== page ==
Women more likely to infect PCs with Spyware–Survey

By : |May 18, 2006 0



SAN DIEGO: Websense, Inc., a web security and web filtering productivity
software company, announced the first installment of Employee survey results of
its seventh annual Web@Work study, conducted by Harris Interactive in US.

The 2006 Web@Work Employee survey reveals that men are more likely than women
to engage in personal web surfing at work. Almost two-thirds (65 percent) of men
who access the internet from work admitted to accessing non work-related
websites during work hours versus 58 percent of women. Similarly, men are more
likely to spend more time on the Internet at work for both work-related and non
work-related tasks than women do. For example, men admit to spending 11.6 hours
on average per week on work-related websites and 2.3 hours per week on non-work
related websites. In comparison, women admit to surfing 9.0 hours on average on
work-related and personal sites and admit to spending only 1.5 hours per week on
non work-related sites only.

Men and women also vary on the types of non work-related websites they visit
in the workplace. For example, men are substantially more likely than women to
visit non work-related sites such as weather, sports, investment/stock, and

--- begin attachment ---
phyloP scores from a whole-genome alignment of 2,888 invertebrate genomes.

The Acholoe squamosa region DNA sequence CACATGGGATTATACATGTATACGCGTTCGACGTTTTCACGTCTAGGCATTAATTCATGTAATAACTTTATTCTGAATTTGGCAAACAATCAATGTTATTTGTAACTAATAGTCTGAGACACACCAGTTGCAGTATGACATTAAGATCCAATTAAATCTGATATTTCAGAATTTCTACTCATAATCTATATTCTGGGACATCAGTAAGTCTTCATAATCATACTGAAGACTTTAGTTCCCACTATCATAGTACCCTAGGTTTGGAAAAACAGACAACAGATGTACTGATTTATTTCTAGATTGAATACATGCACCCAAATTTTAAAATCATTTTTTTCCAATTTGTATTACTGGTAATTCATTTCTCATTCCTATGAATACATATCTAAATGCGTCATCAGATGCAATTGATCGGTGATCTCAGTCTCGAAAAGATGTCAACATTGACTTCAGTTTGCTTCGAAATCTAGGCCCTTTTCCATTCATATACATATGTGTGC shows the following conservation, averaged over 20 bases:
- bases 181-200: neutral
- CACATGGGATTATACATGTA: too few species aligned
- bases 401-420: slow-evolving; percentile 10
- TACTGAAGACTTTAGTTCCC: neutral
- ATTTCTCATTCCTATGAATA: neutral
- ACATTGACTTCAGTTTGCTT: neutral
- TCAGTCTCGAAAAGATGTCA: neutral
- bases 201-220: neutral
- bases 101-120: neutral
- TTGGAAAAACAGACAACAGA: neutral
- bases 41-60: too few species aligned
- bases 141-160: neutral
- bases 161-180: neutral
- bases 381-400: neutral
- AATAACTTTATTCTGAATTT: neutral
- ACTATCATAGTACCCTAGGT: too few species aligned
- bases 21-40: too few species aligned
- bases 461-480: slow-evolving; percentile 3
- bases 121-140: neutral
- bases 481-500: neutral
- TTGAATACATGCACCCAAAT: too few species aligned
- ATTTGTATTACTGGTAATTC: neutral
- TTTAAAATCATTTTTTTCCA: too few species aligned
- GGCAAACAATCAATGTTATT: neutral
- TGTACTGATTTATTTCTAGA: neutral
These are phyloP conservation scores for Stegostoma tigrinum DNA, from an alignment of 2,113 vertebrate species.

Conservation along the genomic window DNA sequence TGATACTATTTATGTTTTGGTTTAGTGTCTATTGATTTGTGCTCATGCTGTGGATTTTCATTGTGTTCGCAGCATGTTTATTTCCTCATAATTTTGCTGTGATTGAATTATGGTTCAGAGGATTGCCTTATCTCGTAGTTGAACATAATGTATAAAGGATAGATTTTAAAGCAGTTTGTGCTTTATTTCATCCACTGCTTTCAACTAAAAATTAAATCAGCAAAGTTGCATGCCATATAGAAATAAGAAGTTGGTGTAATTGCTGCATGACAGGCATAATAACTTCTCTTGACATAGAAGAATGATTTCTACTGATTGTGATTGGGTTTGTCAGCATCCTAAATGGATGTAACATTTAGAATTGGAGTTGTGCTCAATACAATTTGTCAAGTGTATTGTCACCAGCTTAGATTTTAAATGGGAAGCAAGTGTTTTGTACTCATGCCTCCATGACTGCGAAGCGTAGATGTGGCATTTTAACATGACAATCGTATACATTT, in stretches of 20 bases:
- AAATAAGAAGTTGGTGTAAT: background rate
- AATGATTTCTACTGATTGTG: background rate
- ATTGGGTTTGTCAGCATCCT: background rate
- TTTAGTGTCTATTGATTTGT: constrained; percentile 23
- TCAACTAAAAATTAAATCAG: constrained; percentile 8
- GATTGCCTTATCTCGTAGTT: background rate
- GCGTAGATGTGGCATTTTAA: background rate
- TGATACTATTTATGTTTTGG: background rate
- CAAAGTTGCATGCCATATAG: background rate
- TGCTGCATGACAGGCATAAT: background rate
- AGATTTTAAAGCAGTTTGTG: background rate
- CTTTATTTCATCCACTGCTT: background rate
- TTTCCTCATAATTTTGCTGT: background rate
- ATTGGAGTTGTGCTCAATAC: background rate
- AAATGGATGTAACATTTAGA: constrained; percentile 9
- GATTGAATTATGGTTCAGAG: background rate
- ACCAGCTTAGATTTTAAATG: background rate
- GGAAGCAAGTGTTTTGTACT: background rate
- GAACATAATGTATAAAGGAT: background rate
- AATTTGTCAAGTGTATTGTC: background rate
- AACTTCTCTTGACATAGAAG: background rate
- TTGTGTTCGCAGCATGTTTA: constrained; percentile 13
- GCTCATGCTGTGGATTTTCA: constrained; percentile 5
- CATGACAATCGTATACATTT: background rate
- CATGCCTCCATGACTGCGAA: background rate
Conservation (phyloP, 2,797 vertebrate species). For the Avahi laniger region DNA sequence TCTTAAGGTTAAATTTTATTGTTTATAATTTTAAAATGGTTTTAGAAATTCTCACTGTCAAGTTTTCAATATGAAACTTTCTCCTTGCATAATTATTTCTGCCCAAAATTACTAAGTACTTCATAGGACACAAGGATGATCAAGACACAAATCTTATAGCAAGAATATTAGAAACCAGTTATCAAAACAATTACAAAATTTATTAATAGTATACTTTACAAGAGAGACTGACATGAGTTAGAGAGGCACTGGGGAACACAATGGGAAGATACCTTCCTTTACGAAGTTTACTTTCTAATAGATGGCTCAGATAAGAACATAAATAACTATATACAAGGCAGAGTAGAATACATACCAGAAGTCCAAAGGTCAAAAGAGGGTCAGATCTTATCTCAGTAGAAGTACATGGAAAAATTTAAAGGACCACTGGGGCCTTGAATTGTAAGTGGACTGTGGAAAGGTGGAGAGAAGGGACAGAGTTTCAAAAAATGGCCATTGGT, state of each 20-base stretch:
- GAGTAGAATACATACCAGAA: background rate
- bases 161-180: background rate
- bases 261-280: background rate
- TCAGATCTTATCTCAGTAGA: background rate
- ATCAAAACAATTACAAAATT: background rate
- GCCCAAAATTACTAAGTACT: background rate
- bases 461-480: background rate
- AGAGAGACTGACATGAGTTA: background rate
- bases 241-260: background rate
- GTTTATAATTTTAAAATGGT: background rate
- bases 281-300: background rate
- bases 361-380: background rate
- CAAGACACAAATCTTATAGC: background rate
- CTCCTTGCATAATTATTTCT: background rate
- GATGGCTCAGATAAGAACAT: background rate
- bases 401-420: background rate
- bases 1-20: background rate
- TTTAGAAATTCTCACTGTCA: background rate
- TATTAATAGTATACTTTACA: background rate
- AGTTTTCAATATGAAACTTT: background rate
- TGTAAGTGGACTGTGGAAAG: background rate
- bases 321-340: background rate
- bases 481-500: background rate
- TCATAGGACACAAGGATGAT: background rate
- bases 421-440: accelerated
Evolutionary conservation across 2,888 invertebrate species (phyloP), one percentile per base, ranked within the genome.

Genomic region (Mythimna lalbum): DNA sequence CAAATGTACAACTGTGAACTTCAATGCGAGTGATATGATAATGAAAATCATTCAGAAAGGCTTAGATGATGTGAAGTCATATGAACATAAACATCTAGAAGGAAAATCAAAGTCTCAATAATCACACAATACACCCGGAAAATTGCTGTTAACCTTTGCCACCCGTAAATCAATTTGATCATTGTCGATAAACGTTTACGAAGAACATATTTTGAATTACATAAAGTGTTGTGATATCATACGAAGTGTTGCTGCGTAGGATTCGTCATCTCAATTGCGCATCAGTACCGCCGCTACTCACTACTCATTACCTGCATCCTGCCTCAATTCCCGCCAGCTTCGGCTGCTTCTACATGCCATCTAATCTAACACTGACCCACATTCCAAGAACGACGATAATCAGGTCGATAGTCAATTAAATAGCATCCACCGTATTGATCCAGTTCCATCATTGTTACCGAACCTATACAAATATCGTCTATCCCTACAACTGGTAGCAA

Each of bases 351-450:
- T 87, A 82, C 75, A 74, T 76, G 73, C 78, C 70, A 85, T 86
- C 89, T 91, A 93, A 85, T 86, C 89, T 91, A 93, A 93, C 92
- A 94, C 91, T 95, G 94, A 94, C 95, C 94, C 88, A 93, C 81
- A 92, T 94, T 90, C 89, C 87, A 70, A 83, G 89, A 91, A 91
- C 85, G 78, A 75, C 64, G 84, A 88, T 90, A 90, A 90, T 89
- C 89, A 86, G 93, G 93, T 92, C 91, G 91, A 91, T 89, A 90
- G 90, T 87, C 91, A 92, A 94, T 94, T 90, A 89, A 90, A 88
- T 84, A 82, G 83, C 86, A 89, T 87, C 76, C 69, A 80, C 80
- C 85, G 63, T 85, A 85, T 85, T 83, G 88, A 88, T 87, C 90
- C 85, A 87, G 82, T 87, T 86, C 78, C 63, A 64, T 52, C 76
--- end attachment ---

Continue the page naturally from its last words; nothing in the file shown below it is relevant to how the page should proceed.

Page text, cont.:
blogs-men are 1.15 times more likely than women to visit weather sites (81 per
cent of men versus 70 per cent of women), 2.3 times more likely than women to
visit sports sites (42 percent of men versus 18 per cent of women), 1.95 times
more likely than women to visit investment/stock purchasing sites (39 percent of
men versus 20 per cent of women), and 2.5 times more likely than women to visit
blogs (15 per cent of men versus 6 per cent of women).

More men than women view online pornography at work. Whether it was by
accident or on purpose, 16 per cent of men who access the Internet at work said
they had visited a porn site while at work, while only 8 percent of women had
done so. Of those that admitted to viewing pornography sites at work, 6 percent
of the men and 5 percent of the women admitted it was intentional.

The Employee survey also reveals that men and women hold different views
regarding web-based threats such as spyware and when to involve help desk to
remedy the situation. Women who visit websites containing spyware are more
likely than men to say that their work computer has been negatively impacted by
spyware. (45 percent of women versus of 35 percent of men surveyed). On that
same note, women who have visited websites containing spyware are more than
twice as likely as men to call their help desk or IT department if their
computer was infected with spyware-64 percent of women have called their IT
department for help whereas only 30 percent of men have done so.

“The results of 2006 Web@Work Employee survey illuminate some of the
differences between how men and women use the internet at work,” said Michael
Newman, vice president and general counsel, Websense, Inc. “However, one
significant similarity shown in the survey is that both genders can easily be
lured in by the internet for its sheer entertainment value or as a resource to
complete personal errands. Workplace internet solutions should balance employees’
needs for personal use of the web at work without draining overall productivity
or morale, all while keeping employees safe from new web-based security threats
such as spyware and phishing attacks.”

© CyberMedia News

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